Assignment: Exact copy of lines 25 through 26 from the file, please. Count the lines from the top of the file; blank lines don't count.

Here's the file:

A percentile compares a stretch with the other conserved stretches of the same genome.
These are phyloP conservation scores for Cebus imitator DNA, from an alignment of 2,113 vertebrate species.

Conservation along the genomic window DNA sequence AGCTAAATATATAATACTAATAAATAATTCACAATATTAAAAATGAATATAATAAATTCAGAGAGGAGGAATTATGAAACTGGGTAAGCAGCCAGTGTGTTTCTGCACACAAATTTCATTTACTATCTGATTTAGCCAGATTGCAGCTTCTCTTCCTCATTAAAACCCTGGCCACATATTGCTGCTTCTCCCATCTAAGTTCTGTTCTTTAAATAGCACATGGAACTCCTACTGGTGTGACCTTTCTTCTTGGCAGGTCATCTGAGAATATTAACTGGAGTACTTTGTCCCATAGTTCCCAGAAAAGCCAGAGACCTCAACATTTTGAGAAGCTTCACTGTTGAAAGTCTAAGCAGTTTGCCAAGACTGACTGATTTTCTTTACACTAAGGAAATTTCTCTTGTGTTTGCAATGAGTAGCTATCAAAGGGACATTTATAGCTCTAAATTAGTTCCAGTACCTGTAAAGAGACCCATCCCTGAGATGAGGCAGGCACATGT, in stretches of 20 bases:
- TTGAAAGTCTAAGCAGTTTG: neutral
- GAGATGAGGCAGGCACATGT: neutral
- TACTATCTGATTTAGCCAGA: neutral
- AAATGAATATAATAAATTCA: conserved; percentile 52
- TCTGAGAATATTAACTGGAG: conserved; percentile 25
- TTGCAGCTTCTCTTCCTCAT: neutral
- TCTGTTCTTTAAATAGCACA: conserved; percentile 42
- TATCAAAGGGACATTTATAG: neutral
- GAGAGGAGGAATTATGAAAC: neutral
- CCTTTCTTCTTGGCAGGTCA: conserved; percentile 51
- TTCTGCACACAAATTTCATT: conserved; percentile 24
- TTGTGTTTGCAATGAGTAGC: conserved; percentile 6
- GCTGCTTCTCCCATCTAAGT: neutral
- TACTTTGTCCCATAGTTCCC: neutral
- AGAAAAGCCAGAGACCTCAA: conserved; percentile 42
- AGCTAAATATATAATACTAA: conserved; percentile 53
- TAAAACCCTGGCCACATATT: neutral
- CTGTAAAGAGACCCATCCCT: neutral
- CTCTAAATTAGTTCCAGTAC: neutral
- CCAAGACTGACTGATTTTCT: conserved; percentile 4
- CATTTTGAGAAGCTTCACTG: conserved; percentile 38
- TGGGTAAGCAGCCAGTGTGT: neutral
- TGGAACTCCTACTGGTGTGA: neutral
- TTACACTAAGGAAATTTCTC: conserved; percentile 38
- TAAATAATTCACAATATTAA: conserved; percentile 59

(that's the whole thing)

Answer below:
- TGGGTAAGCAGCCAGTGTGT: neutral
- TGGAACTCCTACTGGTGTGA: neutral